Sea History 057 - Spring 1991

Page 37

SHIPNOTES, SEAPORT & MUSEUM NEWS WE WOULD LIKE A COPY OF SEA HISTORY IN EVERY LIBRARY IN AMERICA HERES HOW TO DO IT! Contribute a 3 year, $24 gift subscription to yo ur favo rite public school , college, military, or ship's library. We wi ll enclose with the subscripti on, an attractive gift card showing you (or a child or gra ndchild) as the donor. If the library already is receiving the magazine, we will use your gift to extend the ir subscriptions. As proof of our apprec iation, we wi ll send yo u a copy of our all time best seller The Guide to Maritime Museums. We also have a limited number of brass anchors which are unavailable from any other source and will send one, in addition to the museum guide, to any member contributing $240 for 10 gift subscriptions. ~-----------




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Garlanded tugs line the canals ofAmsterdam; in the foreground is Rosaline, 101 years old.

The Flower Tugs of Amsterdam One of the features ofihe SAIL Amsterdam festivities which was not noted in Sea History 56 was the presence of Holland 's Steam Boat Society of which NMHS member William Murphy of Florida is a member. He is owner of the steam tug Roek. He tells us there were present at SAIL '90 some 18 tugboats owned and maintained either by museums or by private individuals. They appear throughout the year at various steam and other types of marine shows. All sail under the Dutch flag with the exception of the Dutch-built but Belgian registered Succes, a 120-ft, twin screw steam tug which once towed barges on the Rhine. Mr. Murphy and his Dutch partner rebuilt her into a classic passenger ship and equipped her with a steam calliope from the Mississippi River boat, Washington. A special touch was added to the SAIL '90 gathering. Nine of the boats, those with collapsible smoke stacks, went on the Friday evening to Aalsmeer to be flower decorated for a series of parades through the harbor on Saturday and Sunday. "It is remarkably dramatic to see these boats," writes Murphy, "which are all heavy black iron boats, completely covered with remarkable and artistic decorations of brightly colored flowers. Our boat, Roek, was decorated largely with pink flowers reminiscent of a disco. " Good News for Merchant Mariner Memorials Thanks to an aggressive public letter SEA HISTORY 57, SPRING 1991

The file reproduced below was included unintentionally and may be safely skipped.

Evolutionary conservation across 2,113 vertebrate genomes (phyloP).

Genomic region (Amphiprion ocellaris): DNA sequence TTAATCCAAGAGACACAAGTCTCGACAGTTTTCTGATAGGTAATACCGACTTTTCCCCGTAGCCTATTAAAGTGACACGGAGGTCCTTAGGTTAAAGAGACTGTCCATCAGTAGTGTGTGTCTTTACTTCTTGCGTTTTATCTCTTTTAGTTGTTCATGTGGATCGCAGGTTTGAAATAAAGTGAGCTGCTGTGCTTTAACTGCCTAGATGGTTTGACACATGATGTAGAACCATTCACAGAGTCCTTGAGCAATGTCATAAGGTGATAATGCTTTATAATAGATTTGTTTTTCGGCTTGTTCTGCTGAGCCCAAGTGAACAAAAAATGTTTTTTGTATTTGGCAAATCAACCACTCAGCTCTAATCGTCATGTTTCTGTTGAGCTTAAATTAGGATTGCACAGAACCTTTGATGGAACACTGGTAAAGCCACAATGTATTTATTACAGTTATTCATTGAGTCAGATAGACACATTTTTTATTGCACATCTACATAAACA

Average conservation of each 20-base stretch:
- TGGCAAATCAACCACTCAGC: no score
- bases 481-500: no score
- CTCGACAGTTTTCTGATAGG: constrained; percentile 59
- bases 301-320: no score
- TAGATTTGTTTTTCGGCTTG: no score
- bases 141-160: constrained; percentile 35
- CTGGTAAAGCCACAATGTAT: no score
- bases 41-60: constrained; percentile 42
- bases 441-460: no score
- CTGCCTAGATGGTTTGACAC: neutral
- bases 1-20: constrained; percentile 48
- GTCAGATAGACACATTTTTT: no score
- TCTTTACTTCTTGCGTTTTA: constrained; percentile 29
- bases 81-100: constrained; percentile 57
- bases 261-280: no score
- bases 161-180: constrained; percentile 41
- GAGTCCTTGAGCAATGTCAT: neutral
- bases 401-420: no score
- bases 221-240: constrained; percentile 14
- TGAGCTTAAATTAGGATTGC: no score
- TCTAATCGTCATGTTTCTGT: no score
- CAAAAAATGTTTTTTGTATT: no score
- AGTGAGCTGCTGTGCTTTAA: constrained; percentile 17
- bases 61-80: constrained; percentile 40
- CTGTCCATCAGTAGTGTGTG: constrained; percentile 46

writing campaign and the tireless support of Congresswoman Helen Bentley and her staff, President Bush signed into law November 16, 1990, a bill containing provisions that are boon to organizations dedicated to maintaining merchant marine memorials. The Federal Maritime Commission Authorization Act, HR 4009, prov ides funding of merchant marine memorials such as the Liberty ships Jeremiah O'Brien in San Francisco and John W. Brown in Baltimore and the Victory ship Lane Victory in Long Beach, without dipping directly into the Federal treasury. Section 709 of the bill calls for proceeds from the scrapping of obsolete ships from the reserve fleet to be directed to those non-profit organizations maintaining the memorials . NMHS President Peter Stanford in his letter of support describes the bill as "encouragement to Americans to remember the cost of freedom and the sacrifice of those who served at sea in World War II particularly." To qualify, each group must have raised at least $ 100,000 from non-Federal sources for the purpose of establishing a memorial, before the date of the bill 's enactment. The groups must then collaborate as parties of two and not more than three to arrange the sale and division of proceeds from the scrapping. At this point, reports Jeremiah 0 ' Brien representative Marci Hooper, her organization is teaming up with the US Merchant Marine Veterans WWII in Long Beach and Project Liberty Ship is joining with American Merchant Mariner's Memorial in New York. In addition,







NATIONAL MARITIME HISTORICAL SOCIETY 132 MAPLE STREET CROTON-on-HUDSON NY 10520-0646 or by phone , call 914 271-2177 57

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